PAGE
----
Ask any typical North American Christian returning from the Holy Land of their religious tour. Chances are they are still basking in a post-pilgrimage halo, while ever more ignorant of the cramped refugee camps that dot the fields of Bethlehem, the discriminatory urban planning policies in the Negev, or the persecution faced by Messianic Jewish because of their faith in Jesus. Nor would Christian tourists be told that Jewish artifacts are meticulously excavated to publicize religious nationalism, while many non-Judaic archaeological finds from other eras are conveniently neglected.
Many present-day examples can be found, not in the least Silwan, where archaeological projects such as the City of David are being used to evict Arab residents, for the benefit of expanding Jewish settlements in the area. Despite the many livelihoods destroyed in the process, Christian Zionists fastidiously employ convenient rationalizations for the settlement constructions that expediently brush away the claims of Palestinians.
Indeed, what undeniably amazes me is Christians’ justification of the Israeli military occupation in the West Bank as a “necessary measure” for ensuring that God’s prophesy is fulfilled.
This is evident during one particular Sunday service I attended in Jerusalem last December. When I entered the church, I was promptly given a card that duly noted for us to continue praying for prosperity and expansion of an Israeli settlement in the West Bank. I was utterly shocked that the church would not only promote individuals to defy international law, but also essentially go against the moral conviction of a Christian who professes to follow Christ and have true love and empathy for Palestinians.
Alas, many Christians continue to follow seemingly-innocuous calls of support for Israel, while implicitly endorsing the destruction of Palestinians’ livelihoods so that Israel could continue to prosper and be “blessed by God.” All in all, the religious justifications for supporting Israel is indicative of how entrenched North American Christians are in dominant ideologies—ones that stifle the subaltern’s narratives and experiences.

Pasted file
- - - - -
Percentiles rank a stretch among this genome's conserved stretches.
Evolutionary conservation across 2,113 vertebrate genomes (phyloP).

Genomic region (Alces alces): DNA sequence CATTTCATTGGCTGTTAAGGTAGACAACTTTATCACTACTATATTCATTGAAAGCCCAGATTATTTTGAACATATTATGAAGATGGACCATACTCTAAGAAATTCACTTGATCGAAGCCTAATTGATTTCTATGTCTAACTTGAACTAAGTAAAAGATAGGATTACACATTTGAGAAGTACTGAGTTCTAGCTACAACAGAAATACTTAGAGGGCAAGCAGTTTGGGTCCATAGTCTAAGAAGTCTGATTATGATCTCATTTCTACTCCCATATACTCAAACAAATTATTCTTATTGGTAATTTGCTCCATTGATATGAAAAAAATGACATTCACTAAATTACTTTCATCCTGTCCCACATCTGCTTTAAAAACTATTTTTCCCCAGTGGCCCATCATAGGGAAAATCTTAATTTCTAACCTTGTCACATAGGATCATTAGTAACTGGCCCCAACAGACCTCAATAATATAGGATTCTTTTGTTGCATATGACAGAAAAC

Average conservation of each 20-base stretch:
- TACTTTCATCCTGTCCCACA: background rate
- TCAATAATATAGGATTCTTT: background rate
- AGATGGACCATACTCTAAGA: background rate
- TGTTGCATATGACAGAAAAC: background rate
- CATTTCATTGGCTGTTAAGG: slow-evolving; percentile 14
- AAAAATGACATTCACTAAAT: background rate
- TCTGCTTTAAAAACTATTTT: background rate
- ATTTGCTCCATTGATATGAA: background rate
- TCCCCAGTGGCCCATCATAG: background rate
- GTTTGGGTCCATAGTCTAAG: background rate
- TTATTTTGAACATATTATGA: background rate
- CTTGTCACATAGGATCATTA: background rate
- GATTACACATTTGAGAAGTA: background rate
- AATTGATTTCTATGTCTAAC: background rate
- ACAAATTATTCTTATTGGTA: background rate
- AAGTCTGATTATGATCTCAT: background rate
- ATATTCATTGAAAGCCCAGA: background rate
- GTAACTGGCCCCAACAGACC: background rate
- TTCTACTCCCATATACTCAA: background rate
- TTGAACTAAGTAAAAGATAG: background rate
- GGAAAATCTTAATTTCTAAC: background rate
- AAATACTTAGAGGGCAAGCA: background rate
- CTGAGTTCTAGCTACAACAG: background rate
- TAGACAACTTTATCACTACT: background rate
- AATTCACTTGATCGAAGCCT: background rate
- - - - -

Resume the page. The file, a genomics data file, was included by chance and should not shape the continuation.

Truly Following Christ’s Footsteps
I do not claim to be an authoritative figure on Middle Eastern politics, religious strife, or Christian doctrines, nor am I advocating for a certain political stance on the myriad of issues involved. However, what I do suggest is an honest examination into the lived experiences of those in Israel and Palestine—a search for a deeper understanding of the conflict that transcends religious dogmatism and hegemonic narratives.
If Christians truly want to see God’s will fulfilled, perhaps Israel could prove to be the hard-learned lesson for individuals to find within themselves the capacity to empathize with the “other.”
Jesus called us to follow in his footsteps, one that is marked by love and forgiveness. Our duty is not to support one political entity or another; rather our duty is simply to make disciples of all nations so that others can experience the same grace and love that God has shown us. Perhaps then, when we have truly followed Christ’s example, we will find a lasting peace in Jerusalem.
 Malcolm Hedding, “Position Statements: The ICEJ’s core beliefs,” ICEJ, http://int.icej.org/about/position-statements (accessed August 21, 2012).
 Ibid; David Parsons, “The Question of Justice: Biblical Zionism and Christian Palestinians,” ICEJ, http://int.icej.org/media/question-justice (accessed August 21, 2012).
 Estera Wieja, “One Man’s Lonely Battle with ‘Alternative Tourism,’” ICEJ, http://int.icej.org/news/special-reports/one-man%E2%80%99s-lonely-battle-alternative-tourism%E2%80%99 (accessed August 21, 2012). Malcolm Hedding, Vice-Chairman of the ICEJ’s International Board of Directors, roundly denounced a social justice conference held at the Bethlehem Bible College. Access full article here http://int.icej.org/christian-zionism-social-justice.
 Malcolm Hedding, “The Delegitimization of Israel: Why Christians must defend the nation of Israel,” ICEJ, http://int.icej.org/node/219834 (accessed August 21, 2012).
 Associated Press, “Messianic Jews say they are persecuted in Israel,” Ynet, June 22, 2008, http://www.ynetnews.com/articles/0,7340,L-3558795,00.html (accessed August 21, 2012).
 Raphael Greenberg, “Towards an Inclusive Archaeology in Jerusalem: The Case of Silwan/The City of David.” Emek Shaveh: Archaeology in the Shadow of the Conflict, http://www.alt-arch.org/silwan.php#two (accessed August 21, 2012).